Sensing an opportunity to make their team a favorite of all Missourians, not just the ones in St. Louis, the Blues have said they’d like to cultivate their fan base across the state in Kansas City.

    Report: Pens won’t make Fleury (talks too much) available to media

    at Pepsi Center on December 9, 2015 in Denver, Colorado.
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    Don’t expect many updates on Marc-Andre Fleury‘s health over the next little while.

    Well — don’t expect them to come from Fleury, anyway.

    Per TVA Sports, Fleury has been shut down from speaking with reporters until he’s fully recovered from the concussion that’s sidelined him since Apr. 2.

    A translation of Renaud Lavioe’s piece for TVA, per PHT’s Joey Alfieri:

    Fleury practiced with his teammates this morning at the Verizon Center.

    What I can tell you is he’s feeling better, but the Penguins have decided not to make Fleury available to the media because he says too much.

    The next time Fleury talks to the media, it’s because he’ll be ready to return.

    Not to be mean, but Matt Murray has given up three goals or more in back-to-back games.

    Earlier this week, Fleury told the Pittsburgh Post-Gazette that — despite participating in on-ice workouts — he’s still dealing with concussion symptoms.

    “It’s one of the toughest things I’ve been through,” he explained. “Some good days, when you think you’re back, and some bad days, when you think it’s never going to get fixed.”

    The Fleury situation seems to have rankled some within the Penguins organization — like head coach Mike Sullivan, who took issue with questions about the club’s handling of Fleury.

    Here’s a related series of tweets from DKonPittsburghSports’ Josh Yohe:

    Game 2 of the Pens-Caps series goes tomorrow from Verizon at 8 p.m. ET (NBCSN). Matt Murray, who allowed four goals on 35 shots in the Game 1 loss, is expected to start in goal.

    North Dakota loses another d-man as Kings sign LaDue

    BOSTON, MA - APRIL 09:  Paul LaDue #6 of North Dakota skates against the Boston University Terriers during the second period of the 2015 NCAA Division I Men's Hockey Championship semifinals at TD Garden on April 9, 2015 in Boston, Massachusetts.  (Photo by Maddie Meyer/Getty Images)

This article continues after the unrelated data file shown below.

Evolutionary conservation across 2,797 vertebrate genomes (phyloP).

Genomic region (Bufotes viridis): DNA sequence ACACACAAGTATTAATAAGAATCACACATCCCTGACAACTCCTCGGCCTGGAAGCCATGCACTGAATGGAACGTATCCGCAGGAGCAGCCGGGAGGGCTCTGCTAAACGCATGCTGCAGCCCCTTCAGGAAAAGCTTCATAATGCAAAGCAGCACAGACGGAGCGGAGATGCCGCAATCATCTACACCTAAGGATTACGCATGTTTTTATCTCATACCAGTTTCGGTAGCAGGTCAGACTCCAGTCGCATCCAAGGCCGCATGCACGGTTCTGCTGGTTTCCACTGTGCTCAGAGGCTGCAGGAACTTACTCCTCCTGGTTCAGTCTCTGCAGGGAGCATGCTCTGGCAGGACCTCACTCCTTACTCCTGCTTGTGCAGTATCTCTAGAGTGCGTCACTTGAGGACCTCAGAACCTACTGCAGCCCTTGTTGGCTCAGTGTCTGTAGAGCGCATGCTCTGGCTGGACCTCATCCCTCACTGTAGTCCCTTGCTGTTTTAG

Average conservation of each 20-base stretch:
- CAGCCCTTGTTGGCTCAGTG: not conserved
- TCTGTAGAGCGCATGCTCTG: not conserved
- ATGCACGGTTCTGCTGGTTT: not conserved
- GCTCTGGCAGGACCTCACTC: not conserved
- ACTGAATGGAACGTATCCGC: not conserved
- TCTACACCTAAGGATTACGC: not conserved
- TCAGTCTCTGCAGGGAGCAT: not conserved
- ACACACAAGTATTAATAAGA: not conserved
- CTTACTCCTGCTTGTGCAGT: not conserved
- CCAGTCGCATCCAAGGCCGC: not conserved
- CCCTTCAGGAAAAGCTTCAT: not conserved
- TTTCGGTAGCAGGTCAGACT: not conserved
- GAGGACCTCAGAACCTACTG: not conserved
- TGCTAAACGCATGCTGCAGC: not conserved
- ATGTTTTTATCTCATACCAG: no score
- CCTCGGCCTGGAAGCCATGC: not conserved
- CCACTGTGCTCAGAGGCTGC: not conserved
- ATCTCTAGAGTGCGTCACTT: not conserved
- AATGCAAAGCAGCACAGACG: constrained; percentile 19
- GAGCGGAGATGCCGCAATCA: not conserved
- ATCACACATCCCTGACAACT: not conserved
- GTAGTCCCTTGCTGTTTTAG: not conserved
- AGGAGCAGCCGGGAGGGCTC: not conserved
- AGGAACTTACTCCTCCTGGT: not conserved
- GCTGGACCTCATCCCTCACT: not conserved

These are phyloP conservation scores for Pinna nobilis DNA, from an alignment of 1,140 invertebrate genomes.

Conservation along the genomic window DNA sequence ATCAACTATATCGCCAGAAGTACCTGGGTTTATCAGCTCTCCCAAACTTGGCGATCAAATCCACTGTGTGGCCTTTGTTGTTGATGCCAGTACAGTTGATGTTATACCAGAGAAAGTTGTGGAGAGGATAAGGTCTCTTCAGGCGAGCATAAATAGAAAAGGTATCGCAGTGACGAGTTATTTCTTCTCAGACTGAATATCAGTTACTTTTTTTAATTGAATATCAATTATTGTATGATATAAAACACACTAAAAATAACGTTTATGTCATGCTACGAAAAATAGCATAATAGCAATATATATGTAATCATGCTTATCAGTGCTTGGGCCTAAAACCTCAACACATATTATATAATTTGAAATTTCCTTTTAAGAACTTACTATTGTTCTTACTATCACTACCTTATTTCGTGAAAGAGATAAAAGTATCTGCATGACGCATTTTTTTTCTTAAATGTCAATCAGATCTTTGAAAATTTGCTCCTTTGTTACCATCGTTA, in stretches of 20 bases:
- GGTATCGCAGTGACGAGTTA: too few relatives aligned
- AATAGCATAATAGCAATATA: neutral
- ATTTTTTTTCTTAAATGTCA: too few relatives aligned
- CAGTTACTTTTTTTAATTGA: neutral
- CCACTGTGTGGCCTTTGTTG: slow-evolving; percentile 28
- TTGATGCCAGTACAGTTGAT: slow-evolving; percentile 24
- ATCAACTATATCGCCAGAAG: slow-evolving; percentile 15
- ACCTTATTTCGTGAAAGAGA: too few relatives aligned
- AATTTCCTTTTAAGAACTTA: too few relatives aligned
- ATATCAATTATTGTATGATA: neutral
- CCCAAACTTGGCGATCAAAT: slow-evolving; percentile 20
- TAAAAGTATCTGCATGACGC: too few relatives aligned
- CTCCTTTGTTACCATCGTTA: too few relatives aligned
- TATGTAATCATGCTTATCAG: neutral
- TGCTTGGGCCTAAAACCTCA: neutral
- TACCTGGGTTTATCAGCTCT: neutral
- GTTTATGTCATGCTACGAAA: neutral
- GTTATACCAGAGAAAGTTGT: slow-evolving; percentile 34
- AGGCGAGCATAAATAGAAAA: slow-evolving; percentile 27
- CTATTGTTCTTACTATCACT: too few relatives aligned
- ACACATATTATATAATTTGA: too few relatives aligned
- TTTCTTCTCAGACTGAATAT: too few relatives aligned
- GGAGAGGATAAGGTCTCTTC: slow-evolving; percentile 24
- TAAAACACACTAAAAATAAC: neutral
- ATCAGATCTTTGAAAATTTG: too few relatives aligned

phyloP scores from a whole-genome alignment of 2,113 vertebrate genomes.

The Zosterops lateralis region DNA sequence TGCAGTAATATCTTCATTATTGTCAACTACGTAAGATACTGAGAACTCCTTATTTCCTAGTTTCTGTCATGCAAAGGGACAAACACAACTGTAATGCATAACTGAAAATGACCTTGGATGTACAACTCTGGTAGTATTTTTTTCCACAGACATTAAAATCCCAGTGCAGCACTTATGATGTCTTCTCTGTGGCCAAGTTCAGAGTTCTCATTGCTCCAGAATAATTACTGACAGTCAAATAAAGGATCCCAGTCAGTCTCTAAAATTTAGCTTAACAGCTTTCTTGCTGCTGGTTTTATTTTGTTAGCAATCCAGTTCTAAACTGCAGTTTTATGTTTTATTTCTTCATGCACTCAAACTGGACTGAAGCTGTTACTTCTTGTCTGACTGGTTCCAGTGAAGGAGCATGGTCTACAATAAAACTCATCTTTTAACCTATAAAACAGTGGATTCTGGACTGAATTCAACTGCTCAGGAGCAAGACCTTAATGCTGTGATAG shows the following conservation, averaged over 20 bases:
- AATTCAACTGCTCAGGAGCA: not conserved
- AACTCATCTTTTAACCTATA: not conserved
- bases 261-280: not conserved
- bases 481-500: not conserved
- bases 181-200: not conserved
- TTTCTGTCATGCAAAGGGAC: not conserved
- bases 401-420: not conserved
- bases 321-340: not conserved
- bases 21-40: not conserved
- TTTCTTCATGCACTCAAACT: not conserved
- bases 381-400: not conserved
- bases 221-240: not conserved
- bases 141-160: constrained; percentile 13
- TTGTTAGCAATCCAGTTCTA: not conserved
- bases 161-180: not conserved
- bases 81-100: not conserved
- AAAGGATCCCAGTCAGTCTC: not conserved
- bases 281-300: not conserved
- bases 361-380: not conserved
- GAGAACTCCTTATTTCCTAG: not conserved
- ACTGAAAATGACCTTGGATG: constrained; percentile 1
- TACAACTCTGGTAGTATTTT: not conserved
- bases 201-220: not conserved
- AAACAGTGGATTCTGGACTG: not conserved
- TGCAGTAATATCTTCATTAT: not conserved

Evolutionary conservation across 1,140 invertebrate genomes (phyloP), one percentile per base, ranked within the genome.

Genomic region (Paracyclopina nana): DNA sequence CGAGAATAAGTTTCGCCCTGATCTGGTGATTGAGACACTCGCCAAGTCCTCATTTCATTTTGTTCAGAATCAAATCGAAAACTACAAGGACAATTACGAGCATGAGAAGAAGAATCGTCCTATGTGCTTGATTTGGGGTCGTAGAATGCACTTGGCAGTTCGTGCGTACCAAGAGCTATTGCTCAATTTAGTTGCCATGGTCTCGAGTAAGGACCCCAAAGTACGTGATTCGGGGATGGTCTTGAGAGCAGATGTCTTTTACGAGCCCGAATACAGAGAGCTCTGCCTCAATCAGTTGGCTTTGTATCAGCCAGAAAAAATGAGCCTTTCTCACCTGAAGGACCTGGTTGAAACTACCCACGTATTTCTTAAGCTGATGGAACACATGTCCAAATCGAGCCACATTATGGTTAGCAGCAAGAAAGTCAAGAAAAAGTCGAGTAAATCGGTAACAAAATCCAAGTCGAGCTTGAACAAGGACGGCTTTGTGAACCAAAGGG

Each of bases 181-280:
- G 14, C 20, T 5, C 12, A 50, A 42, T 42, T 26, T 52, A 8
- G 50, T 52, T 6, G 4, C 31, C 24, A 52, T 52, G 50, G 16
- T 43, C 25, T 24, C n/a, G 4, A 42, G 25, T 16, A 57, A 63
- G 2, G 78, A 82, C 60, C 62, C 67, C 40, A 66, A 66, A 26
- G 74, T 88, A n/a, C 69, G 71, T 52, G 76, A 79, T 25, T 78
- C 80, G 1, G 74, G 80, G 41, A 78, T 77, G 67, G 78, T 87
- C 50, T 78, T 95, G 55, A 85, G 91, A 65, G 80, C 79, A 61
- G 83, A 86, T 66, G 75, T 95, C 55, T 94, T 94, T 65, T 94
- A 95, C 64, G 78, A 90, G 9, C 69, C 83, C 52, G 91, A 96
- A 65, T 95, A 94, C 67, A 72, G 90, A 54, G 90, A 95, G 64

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    Keaton Thompson, Troy Stecher and now, Paul LaDue.

    On Friday, the Kings announced that LaDue — the junior d-man that helped North Dakota win the Frozen Four — agreed to a one-year, entry-level deal, forgoing his senior season in the process.

    LaDue, 23, was part of a talented UND blueline that also featured fellow juniors Troy Stecher — who since signed with Vancouver — and Thompson, who inked with the Ducks.

    So yeah, bit of an exodus.

    Thankfully for North Dakota, freshman scoring sensation Brock Boeser has already committed to returning for his sophomore campaign, while junior defenseman Gage Ausmus — a San Jose draftee — vowed to go back to school as well.

    As for Frozen Four MOP Drake Caggiula — a senior that was already leaving school — he’s already begun his tour of interested NHL suitors.

    Per TSN, Caggiula has shortlisted six clubs: Philadelphia, Edmonton, Ottawa, Vancouver, Chicago and Buffalo.

    Wilson fined for kneeing Sheary

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    No suspension for Capitals forward Tom Wilson. Only a fine.

    That’s what the NHL’s Department of Player Safety decided after Wilson kneed Pittsburgh’s Conor Sheary last night in Washington.

    The fine of $2,403.67 is the maximum allowable under the CBA, and, at the very least, it puts Wilson on official notice.

    Wilson was not penalized on the play, and Sheary was able to leave the ice under his own power and remain in the game.

    “We’re just going to play hockey, and the refs are going to call it the way they see it,” Penguins coach Mike Sullivan told reporters afterwards. “Our guys are going to play.”

    This morning, Capitals coach Barry Trotz reportedly said of the play, “It was OK, but it wasn’t I would say necessary.”